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Multiplication of Whole Numbers by Fractions

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Multiplying Fractions Musically
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Credit: Laura Guerin
Source: CK-12 Foundation
License: CC BY-NC 3.0

Did you know that fractions can help create different musical tones? First, let's think about sound. Sound travels through air in waves with unique frequencies, which are measured in Hertz (Hz). Human ears generally can hear sounds in a frequency range from 20 Hz to 20,000 Hz. Each musical note has a unique pitch, which is determined by the frequency of its sound wave. Tones can be made up of one frequency or a combination of frequencies.

Why It Matters

Each note in a musical scale can be determined by multiplying fractions. When each pitch is multiplied by a fraction, the next tone in the scale is created. To create a major scale, start at any note. Then, multiply the frequency of that note by \frac{9}{8} to get the frequency of the second note. Multiply the frequency of the second note by \frac{10}{9} to get the frequency of the third note. Multiply the frequency of the third note by \frac{16}{15} to get the frequency of the fourth note. Then repeat this pattern. So, to get the frequency of the fifth note, you would again multiply by \frac{9}{8}.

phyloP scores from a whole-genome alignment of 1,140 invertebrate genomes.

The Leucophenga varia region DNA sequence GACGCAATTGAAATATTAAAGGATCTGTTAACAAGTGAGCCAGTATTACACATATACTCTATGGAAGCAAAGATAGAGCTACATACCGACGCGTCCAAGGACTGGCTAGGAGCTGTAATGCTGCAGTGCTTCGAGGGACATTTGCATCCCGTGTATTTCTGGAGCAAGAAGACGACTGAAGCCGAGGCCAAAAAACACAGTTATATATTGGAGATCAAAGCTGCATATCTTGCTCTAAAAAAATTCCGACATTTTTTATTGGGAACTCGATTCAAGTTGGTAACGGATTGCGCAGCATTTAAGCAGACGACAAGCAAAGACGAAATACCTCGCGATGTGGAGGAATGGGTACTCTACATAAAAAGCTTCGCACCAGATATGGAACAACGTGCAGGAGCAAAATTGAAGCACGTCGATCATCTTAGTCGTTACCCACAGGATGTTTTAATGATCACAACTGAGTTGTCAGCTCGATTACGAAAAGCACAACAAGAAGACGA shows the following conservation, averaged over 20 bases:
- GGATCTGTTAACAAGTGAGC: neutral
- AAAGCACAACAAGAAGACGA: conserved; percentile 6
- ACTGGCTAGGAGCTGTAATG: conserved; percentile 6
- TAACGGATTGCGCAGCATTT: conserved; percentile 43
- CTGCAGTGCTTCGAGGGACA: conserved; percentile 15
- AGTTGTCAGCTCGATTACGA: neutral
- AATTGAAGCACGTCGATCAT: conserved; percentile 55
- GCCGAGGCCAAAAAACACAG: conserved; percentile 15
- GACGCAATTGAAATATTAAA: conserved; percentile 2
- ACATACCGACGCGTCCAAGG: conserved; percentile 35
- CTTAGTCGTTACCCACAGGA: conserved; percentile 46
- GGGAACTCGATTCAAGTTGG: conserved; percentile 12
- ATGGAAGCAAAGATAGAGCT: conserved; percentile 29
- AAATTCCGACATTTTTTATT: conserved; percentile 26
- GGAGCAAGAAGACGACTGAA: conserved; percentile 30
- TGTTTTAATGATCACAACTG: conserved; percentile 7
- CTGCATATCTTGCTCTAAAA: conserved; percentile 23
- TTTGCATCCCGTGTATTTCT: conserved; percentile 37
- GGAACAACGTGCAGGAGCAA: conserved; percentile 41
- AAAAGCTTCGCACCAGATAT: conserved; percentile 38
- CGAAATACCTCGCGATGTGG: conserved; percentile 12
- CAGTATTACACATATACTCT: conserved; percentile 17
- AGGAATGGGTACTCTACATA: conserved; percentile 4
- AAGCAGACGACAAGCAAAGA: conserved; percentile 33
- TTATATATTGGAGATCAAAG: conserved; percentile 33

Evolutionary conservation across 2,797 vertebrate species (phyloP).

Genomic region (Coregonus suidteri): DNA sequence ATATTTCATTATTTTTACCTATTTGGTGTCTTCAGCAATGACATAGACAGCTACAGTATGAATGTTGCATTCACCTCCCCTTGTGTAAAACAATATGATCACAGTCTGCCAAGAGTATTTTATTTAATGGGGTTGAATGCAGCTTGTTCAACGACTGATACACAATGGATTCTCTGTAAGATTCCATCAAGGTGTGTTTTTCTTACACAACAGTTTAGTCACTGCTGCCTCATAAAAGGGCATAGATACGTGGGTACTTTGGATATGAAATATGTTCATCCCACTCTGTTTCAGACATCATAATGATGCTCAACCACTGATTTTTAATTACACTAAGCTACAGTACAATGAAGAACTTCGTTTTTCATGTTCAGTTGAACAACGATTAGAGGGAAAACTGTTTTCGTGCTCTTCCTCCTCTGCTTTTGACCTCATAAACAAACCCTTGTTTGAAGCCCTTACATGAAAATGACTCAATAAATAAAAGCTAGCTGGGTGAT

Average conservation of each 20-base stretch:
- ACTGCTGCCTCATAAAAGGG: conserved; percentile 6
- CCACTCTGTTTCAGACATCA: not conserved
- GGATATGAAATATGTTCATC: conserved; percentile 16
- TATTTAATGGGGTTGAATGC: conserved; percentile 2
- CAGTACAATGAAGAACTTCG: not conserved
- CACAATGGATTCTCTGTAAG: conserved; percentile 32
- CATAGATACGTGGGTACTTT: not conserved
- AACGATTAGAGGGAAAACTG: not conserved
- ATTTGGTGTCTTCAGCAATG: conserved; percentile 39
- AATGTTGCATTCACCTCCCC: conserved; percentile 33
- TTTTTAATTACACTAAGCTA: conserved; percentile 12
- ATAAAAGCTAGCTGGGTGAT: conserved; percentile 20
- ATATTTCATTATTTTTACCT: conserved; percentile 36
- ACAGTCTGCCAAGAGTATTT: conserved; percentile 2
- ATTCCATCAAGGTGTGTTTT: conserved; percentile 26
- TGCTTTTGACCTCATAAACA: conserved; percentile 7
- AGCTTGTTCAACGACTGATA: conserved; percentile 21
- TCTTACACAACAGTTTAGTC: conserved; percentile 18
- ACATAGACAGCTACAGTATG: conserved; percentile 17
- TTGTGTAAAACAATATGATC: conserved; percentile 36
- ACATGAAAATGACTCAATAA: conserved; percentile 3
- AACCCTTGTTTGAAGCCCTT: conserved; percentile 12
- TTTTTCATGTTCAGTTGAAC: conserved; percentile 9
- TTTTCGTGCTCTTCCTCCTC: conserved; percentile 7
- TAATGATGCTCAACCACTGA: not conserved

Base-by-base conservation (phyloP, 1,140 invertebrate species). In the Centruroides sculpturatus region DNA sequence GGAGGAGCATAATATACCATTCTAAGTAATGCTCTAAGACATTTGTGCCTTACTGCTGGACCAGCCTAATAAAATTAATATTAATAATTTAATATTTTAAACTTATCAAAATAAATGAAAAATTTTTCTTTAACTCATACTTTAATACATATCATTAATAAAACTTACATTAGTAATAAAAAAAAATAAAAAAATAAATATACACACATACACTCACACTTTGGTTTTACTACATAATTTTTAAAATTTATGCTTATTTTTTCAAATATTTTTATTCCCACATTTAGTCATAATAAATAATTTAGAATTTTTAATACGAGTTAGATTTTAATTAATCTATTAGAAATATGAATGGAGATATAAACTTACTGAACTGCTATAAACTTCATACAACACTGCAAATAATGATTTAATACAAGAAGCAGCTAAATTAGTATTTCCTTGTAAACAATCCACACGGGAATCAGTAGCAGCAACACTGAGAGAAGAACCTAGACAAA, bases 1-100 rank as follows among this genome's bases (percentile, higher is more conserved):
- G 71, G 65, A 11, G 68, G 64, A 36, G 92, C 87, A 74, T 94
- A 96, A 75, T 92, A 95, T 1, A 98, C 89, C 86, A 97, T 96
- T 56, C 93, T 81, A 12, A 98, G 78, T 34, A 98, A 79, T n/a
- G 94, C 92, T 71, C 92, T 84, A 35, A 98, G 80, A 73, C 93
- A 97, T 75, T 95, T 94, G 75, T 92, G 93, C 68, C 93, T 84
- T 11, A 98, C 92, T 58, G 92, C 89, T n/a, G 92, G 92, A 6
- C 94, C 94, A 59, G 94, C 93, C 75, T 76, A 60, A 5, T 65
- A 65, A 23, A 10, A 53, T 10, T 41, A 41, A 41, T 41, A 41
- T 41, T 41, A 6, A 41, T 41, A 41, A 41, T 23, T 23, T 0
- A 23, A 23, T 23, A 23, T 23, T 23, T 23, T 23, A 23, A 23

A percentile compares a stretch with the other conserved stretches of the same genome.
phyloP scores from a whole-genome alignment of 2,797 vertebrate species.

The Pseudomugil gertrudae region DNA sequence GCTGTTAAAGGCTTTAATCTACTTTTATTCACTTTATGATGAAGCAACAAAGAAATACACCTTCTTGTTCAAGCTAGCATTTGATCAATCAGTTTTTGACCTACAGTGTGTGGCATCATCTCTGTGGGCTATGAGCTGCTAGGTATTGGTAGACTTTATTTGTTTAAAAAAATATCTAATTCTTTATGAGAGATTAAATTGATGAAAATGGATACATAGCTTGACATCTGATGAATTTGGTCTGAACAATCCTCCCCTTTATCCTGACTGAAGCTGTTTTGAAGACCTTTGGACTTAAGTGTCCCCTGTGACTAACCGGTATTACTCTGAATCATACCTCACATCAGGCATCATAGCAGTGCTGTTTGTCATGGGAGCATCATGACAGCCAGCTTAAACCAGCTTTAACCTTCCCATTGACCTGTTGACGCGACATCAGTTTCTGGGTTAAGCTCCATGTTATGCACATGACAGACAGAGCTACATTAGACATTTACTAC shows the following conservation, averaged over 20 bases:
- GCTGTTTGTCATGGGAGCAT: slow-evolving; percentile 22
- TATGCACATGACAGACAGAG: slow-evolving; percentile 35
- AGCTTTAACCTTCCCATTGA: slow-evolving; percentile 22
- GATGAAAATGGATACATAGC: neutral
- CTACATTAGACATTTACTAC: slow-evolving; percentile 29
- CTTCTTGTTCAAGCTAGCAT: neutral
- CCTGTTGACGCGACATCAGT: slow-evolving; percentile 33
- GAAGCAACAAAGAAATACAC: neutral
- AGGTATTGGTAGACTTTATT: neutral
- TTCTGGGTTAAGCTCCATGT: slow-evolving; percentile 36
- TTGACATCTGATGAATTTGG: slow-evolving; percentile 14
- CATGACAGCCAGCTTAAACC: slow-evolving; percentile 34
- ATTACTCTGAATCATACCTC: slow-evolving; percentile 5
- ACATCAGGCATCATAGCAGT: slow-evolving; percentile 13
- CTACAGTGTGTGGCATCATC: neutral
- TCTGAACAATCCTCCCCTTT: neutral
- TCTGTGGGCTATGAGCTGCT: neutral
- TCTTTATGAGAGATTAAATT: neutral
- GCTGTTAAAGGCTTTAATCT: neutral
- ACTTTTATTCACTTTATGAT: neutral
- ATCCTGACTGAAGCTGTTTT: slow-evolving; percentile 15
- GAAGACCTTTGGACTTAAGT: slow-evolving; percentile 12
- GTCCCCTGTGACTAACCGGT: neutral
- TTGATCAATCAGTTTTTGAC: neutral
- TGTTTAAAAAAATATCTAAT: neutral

Credit: Laura Guerin
Source: CK-12 Foundation
License: CC BY-NC 3.0

The C major scale is pictured above. "Middle C" on the left has a frequency of 264 Hz. How can we use fractions to build the C major scale?

Given that 264 \ \mathrm{Hz}=\mathrm{C}, the next note, D, is created by multiplying 264 by \frac{9}{8}:

264 \ \mathrm{Hz} \times \frac{9}{8}=297 \ \mathrm{Hz}=\mathrm{D}

Multiplying 297 by \frac{10}{9} gives the frequency of the next note, E:

297 \ \mathrm{Hz} \times \frac{10}{9}=330 \ \mathrm{Hz}=\mathrm{E}

And so on—we could keep multiplying and multiplying until all of the notes of the scale have been created!

Hear the C major scale for yourself: http://en.wikipedia.org/wiki/C_major

Explore More

Follow the instructions at the following link to create your very own "shoebox guitar" to help you learn more about sound and music.

http://scienceforkids.kidipede.com/physics/sound/doing/sound.htm

Image Attributions

  1. [1]^ Credit: Laura Guerin; Source: CK-12 Foundation; License: CC BY-NC 3.0
  2. [2]^ Credit: Laura Guerin; Source: CK-12 Foundation; License: CC BY-NC 3.0

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